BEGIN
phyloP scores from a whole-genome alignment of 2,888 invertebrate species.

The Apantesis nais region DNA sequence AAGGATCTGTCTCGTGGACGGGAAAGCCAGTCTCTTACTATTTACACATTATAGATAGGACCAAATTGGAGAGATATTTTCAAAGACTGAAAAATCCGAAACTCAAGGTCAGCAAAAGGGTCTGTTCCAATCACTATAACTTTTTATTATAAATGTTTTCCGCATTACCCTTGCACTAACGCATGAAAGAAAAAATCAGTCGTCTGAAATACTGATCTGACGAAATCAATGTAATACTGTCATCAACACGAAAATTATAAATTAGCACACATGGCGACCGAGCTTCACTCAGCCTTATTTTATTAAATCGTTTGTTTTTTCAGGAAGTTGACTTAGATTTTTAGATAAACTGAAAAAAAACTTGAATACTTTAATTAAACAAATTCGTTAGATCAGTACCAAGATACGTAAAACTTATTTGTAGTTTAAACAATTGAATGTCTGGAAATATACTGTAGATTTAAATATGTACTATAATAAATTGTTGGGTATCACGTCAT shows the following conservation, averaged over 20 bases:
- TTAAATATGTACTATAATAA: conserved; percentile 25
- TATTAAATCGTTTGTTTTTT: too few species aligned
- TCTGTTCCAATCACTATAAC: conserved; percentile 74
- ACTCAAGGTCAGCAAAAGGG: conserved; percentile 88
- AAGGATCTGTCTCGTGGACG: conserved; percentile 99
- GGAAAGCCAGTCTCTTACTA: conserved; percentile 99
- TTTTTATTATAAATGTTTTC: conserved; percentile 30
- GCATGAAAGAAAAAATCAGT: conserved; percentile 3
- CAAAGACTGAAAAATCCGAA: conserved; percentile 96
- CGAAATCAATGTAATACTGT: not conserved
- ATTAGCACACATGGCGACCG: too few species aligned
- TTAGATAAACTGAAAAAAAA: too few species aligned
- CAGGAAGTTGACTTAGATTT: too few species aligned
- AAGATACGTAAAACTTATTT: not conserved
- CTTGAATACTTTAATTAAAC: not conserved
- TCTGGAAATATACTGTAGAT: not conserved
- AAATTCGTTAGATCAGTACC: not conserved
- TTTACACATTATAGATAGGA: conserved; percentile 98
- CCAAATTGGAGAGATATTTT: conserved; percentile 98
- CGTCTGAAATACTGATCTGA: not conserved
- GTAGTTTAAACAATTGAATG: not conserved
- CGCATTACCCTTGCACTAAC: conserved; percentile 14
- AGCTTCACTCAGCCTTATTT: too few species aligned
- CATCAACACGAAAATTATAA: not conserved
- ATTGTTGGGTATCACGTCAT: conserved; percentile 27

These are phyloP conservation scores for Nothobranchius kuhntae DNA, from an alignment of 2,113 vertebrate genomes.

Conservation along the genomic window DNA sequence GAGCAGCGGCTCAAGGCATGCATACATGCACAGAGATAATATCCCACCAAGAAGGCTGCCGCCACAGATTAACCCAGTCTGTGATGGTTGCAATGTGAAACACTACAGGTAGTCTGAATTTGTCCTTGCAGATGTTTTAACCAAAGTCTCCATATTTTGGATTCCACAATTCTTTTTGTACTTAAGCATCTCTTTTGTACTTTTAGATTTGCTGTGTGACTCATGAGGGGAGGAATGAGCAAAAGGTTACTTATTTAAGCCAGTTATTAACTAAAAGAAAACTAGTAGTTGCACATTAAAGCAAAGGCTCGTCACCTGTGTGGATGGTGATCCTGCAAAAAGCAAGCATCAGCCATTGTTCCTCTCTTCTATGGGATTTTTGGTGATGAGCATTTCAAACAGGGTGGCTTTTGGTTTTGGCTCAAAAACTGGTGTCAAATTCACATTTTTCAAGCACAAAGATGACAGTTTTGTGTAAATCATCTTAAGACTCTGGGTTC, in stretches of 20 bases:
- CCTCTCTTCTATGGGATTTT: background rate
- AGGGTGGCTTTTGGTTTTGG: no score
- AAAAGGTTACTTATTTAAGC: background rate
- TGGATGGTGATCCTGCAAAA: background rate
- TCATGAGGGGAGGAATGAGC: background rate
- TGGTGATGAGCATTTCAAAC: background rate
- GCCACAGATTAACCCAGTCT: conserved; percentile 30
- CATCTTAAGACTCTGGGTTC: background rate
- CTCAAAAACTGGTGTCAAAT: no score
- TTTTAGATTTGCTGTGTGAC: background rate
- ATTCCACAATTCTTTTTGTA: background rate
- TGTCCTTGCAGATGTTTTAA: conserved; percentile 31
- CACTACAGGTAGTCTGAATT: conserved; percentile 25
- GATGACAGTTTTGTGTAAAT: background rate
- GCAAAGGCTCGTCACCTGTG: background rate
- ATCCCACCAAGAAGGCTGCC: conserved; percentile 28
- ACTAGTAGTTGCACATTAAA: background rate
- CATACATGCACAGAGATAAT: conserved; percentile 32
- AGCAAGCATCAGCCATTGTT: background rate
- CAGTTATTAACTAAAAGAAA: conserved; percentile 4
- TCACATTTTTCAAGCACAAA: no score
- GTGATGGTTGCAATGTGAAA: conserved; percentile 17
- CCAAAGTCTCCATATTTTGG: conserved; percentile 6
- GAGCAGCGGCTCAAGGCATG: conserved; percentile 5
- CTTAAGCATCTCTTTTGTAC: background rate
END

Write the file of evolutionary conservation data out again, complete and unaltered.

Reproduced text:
phyloP scores from a whole-genome alignment of 2,888 invertebrate species.

The Apantesis nais region DNA sequence AAGGATCTGTCTCGTGGACGGGAAAGCCAGTCTCTTACTATTTACACATTATAGATAGGACCAAATTGGAGAGATATTTTCAAAGACTGAAAAATCCGAAACTCAAGGTCAGCAAAAGGGTCTGTTCCAATCACTATAACTTTTTATTATAAATGTTTTCCGCATTACCCTTGCACTAACGCATGAAAGAAAAAATCAGTCGTCTGAAATACTGATCTGACGAAATCAATGTAATACTGTCATCAACACGAAAATTATAAATTAGCACACATGGCGACCGAGCTTCACTCAGCCTTATTTTATTAAATCGTTTGTTTTTTCAGGAAGTTGACTTAGATTTTTAGATAAACTGAAAAAAAACTTGAATACTTTAATTAAACAAATTCGTTAGATCAGTACCAAGATACGTAAAACTTATTTGTAGTTTAAACAATTGAATGTCTGGAAATATACTGTAGATTTAAATATGTACTATAATAAATTGTTGGGTATCACGTCAT shows the following conservation, averaged over 20 bases:
- TTAAATATGTACTATAATAA: conserved; percentile 25
- TATTAAATCGTTTGTTTTTT: too few species aligned
- TCTGTTCCAATCACTATAAC: conserved; percentile 74
- ACTCAAGGTCAGCAAAAGGG: conserved; percentile 88
- AAGGATCTGTCTCGTGGACG: conserved; percentile 99
- GGAAAGCCAGTCTCTTACTA: conserved; percentile 99
- TTTTTATTATAAATGTTTTC: conserved; percentile 30
- GCATGAAAGAAAAAATCAGT: conserved; percentile 3
- CAAAGACTGAAAAATCCGAA: conserved; percentile 96
- CGAAATCAATGTAATACTGT: not conserved
- ATTAGCACACATGGCGACCG: too few species aligned
- TTAGATAAACTGAAAAAAAA: too few species aligned
- CAGGAAGTTGACTTAGATTT: too few species aligned
- AAGATACGTAAAACTTATTT: not conserved
- CTTGAATACTTTAATTAAAC: not conserved
- TCTGGAAATATACTGTAGAT: not conserved
- AAATTCGTTAGATCAGTACC: not conserved
- TTTACACATTATAGATAGGA: conserved; percentile 98
- CCAAATTGGAGAGATATTTT: conserved; percentile 98
- CGTCTGAAATACTGATCTGA: not conserved
- GTAGTTTAAACAATTGAATG: not conserved
- CGCATTACCCTTGCACTAAC: conserved; percentile 14
- AGCTTCACTCAGCCTTATTT: too few species aligned
- CATCAACACGAAAATTATAA: not conserved
- ATTGTTGGGTATCACGTCAT: conserved; percentile 27

These are phyloP conservation scores for Nothobranchius kuhntae DNA, from an alignment of 2,113 vertebrate genomes.

Conservation along the genomic window DNA sequence GAGCAGCGGCTCAAGGCATGCATACATGCACAGAGATAATATCCCACCAAGAAGGCTGCCGCCACAGATTAACCCAGTCTGTGATGGTTGCAATGTGAAACACTACAGGTAGTCTGAATTTGTCCTTGCAGATGTTTTAACCAAAGTCTCCATATTTTGGATTCCACAATTCTTTTTGTACTTAAGCATCTCTTTTGTACTTTTAGATTTGCTGTGTGACTCATGAGGGGAGGAATGAGCAAAAGGTTACTTATTTAAGCCAGTTATTAACTAAAAGAAAACTAGTAGTTGCACATTAAAGCAAAGGCTCGTCACCTGTGTGGATGGTGATCCTGCAAAAAGCAAGCATCAGCCATTGTTCCTCTCTTCTATGGGATTTTTGGTGATGAGCATTTCAAACAGGGTGGCTTTTGGTTTTGGCTCAAAAACTGGTGTCAAATTCACATTTTTCAAGCACAAAGATGACAGTTTTGTGTAAATCATCTTAAGACTCTGGGTTC, in stretches of 20 bases:
- CCTCTCTTCTATGGGATTTT: background rate
- AGGGTGGCTTTTGGTTTTGG: no score
- AAAAGGTTACTTATTTAAGC: background rate
- TGGATGGTGATCCTGCAAAA: background rate
- TCATGAGGGGAGGAATGAGC: background rate
- TGGTGATGAGCATTTCAAAC: background rate
- GCCACAGATTAACCCAGTCT: conserved; percentile 30
- CATCTTAAGACTCTGGGTTC: background rate
- CTCAAAAACTGGTGTCAAAT: no score
- TTTTAGATTTGCTGTGTGAC: background rate
- ATTCCACAATTCTTTTTGTA: background rate
- TGTCCTTGCAGATGTTTTAA: conserved; percentile 31
- CACTACAGGTAGTCTGAATT: conserved; percentile 25
- GATGACAGTTTTGTGTAAAT: background rate
- GCAAAGGCTCGTCACCTGTG: background rate
- ATCCCACCAAGAAGGCTGCC: conserved; percentile 28
- ACTAGTAGTTGCACATTAAA: background rate
- CATACATGCACAGAGATAAT: conserved; percentile 32
- AGCAAGCATCAGCCATTGTT: background rate
- CAGTTATTAACTAAAAGAAA: conserved; percentile 4
- TCACATTTTTCAAGCACAAA: no score
- GTGATGGTTGCAATGTGAAA: conserved; percentile 17
- CCAAAGTCTCCATATTTTGG: conserved; percentile 6
- GAGCAGCGGCTCAAGGCATG: conserved; percentile 5
- CTTAAGCATCTCTTTTGTAC: background rate